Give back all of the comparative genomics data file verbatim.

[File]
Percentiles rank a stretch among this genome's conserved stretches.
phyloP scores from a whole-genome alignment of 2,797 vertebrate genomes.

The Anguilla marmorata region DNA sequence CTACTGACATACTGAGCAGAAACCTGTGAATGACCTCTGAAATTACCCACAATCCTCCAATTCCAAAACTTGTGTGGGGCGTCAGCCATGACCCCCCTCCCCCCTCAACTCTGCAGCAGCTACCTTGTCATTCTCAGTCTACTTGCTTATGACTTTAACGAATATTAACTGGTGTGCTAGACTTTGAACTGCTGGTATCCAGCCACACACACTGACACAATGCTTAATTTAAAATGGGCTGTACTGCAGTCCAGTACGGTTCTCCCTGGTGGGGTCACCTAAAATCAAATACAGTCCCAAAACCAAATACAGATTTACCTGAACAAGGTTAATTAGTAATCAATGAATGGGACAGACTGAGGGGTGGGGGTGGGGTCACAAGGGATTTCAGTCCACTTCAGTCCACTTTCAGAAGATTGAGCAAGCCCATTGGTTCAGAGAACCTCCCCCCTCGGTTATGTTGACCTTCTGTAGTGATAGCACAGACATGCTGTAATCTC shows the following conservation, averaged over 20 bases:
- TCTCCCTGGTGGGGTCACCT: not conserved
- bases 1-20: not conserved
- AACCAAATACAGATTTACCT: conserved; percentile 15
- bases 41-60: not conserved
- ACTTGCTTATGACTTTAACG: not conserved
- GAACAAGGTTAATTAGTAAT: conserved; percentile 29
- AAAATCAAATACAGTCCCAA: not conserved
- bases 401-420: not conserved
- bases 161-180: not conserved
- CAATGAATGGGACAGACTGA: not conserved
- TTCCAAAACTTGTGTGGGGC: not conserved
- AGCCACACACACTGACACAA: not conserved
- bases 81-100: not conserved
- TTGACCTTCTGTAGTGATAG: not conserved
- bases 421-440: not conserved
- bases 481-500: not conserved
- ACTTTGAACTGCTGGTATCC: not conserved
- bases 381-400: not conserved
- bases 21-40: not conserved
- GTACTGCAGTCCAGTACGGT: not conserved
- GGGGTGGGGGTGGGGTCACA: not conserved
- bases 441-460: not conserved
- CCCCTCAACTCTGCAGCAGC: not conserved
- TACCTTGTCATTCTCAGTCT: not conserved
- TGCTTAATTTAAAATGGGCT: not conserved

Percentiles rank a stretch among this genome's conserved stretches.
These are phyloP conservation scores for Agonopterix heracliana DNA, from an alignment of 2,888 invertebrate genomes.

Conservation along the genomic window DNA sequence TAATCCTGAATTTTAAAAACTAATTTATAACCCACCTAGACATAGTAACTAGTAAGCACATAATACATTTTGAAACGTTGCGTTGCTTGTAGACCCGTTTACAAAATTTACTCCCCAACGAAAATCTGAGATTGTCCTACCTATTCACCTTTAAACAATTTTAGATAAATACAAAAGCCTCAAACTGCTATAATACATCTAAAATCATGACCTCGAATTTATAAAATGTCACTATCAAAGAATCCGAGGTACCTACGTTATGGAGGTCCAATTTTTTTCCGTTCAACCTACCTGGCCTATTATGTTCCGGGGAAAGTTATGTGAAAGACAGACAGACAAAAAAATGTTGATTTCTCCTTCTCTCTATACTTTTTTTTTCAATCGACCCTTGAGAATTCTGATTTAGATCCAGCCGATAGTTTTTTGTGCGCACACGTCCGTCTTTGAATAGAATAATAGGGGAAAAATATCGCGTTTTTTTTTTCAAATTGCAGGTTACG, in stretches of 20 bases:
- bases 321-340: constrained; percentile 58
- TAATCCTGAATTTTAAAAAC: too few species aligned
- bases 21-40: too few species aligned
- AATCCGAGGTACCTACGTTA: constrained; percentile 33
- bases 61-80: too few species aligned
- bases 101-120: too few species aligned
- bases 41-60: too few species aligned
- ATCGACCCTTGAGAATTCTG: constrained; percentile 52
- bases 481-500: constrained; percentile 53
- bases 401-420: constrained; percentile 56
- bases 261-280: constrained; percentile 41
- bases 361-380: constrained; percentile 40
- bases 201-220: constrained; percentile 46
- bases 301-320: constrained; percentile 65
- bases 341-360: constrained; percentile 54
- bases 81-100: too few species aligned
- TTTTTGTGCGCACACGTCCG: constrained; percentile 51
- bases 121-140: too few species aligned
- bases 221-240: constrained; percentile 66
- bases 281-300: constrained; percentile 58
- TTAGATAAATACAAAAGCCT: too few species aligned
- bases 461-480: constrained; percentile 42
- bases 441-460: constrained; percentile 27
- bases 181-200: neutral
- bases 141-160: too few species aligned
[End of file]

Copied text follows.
Percentiles rank a stretch among this genome's conserved stretches.
phyloP scores from a whole-genome alignment of 2,797 vertebrate genomes.

The Anguilla marmorata region DNA sequence CTACTGACATACTGAGCAGAAACCTGTGAATGACCTCTGAAATTACCCACAATCCTCCAATTCCAAAACTTGTGTGGGGCGTCAGCCATGACCCCCCTCCCCCCTCAACTCTGCAGCAGCTACCTTGTCATTCTCAGTCTACTTGCTTATGACTTTAACGAATATTAACTGGTGTGCTAGACTTTGAACTGCTGGTATCCAGCCACACACACTGACACAATGCTTAATTTAAAATGGGCTGTACTGCAGTCCAGTACGGTTCTCCCTGGTGGGGTCACCTAAAATCAAATACAGTCCCAAAACCAAATACAGATTTACCTGAACAAGGTTAATTAGTAATCAATGAATGGGACAGACTGAGGGGTGGGGGTGGGGTCACAAGGGATTTCAGTCCACTTCAGTCCACTTTCAGAAGATTGAGCAAGCCCATTGGTTCAGAGAACCTCCCCCCTCGGTTATGTTGACCTTCTGTAGTGATAGCACAGACATGCTGTAATCTC shows the following conservation, averaged over 20 bases:
- TCTCCCTGGTGGGGTCACCT: not conserved
- bases 1-20: not conserved
- AACCAAATACAGATTTACCT: conserved; percentile 15
- bases 41-60: not conserved
- ACTTGCTTATGACTTTAACG: not conserved
- GAACAAGGTTAATTAGTAAT: conserved; percentile 29
- AAAATCAAATACAGTCCCAA: not conserved
- bases 401-420: not conserved
- bases 161-180: not conserved
- CAATGAATGGGACAGACTGA: not conserved
- TTCCAAAACTTGTGTGGGGC: not conserved
- AGCCACACACACTGACACAA: not conserved
- bases 81-100: not conserved
- TTGACCTTCTGTAGTGATAG: not conserved
- bases 421-440: not conserved
- bases 481-500: not conserved
- ACTTTGAACTGCTGGTATCC: not conserved
- bases 381-400: not conserved
- bases 21-40: not conserved
- GTACTGCAGTCCAGTACGGT: not conserved
- GGGGTGGGGGTGGGGTCACA: not conserved
- bases 441-460: not conserved
- CCCCTCAACTCTGCAGCAGC: not conserved
- TACCTTGTCATTCTCAGTCT: not conserved
- TGCTTAATTTAAAATGGGCT: not conserved

Percentiles rank a stretch among this genome's conserved stretches.
These are phyloP conservation scores for Agonopterix heracliana DNA, from an alignment of 2,888 invertebrate genomes.

Conservation along the genomic window DNA sequence TAATCCTGAATTTTAAAAACTAATTTATAACCCACCTAGACATAGTAACTAGTAAGCACATAATACATTTTGAAACGTTGCGTTGCTTGTAGACCCGTTTACAAAATTTACTCCCCAACGAAAATCTGAGATTGTCCTACCTATTCACCTTTAAACAATTTTAGATAAATACAAAAGCCTCAAACTGCTATAATACATCTAAAATCATGACCTCGAATTTATAAAATGTCACTATCAAAGAATCCGAGGTACCTACGTTATGGAGGTCCAATTTTTTTCCGTTCAACCTACCTGGCCTATTATGTTCCGGGGAAAGTTATGTGAAAGACAGACAGACAAAAAAATGTTGATTTCTCCTTCTCTCTATACTTTTTTTTTCAATCGACCCTTGAGAATTCTGATTTAGATCCAGCCGATAGTTTTTTGTGCGCACACGTCCGTCTTTGAATAGAATAATAGGGGAAAAATATCGCGTTTTTTTTTTCAAATTGCAGGTTACG, in stretches of 20 bases:
- bases 321-340: constrained; percentile 58
- TAATCCTGAATTTTAAAAAC: too few species aligned
- bases 21-40: too few species aligned
- AATCCGAGGTACCTACGTTA: constrained; percentile 33
- bases 61-80: too few species aligned
- bases 101-120: too few species aligned
- bases 41-60: too few species aligned
- ATCGACCCTTGAGAATTCTG: constrained; percentile 52
- bases 481-500: constrained; percentile 53
- bases 401-420: constrained; percentile 56
- bases 261-280: constrained; percentile 41
- bases 361-380: constrained; percentile 40
- bases 201-220: constrained; percentile 46
- bases 301-320: constrained; percentile 65
- bases 341-360: constrained; percentile 54
- bases 81-100: too few species aligned
- TTTTTGTGCGCACACGTCCG: constrained; percentile 51
- bases 121-140: too few species aligned
- bases 221-240: constrained; percentile 66
- bases 281-300: constrained; percentile 58
- TTAGATAAATACAAAAGCCT: too few species aligned
- bases 461-480: constrained; percentile 42
- bases 441-460: constrained; percentile 27
- bases 181-200: neutral
- bases 141-160: too few species aligned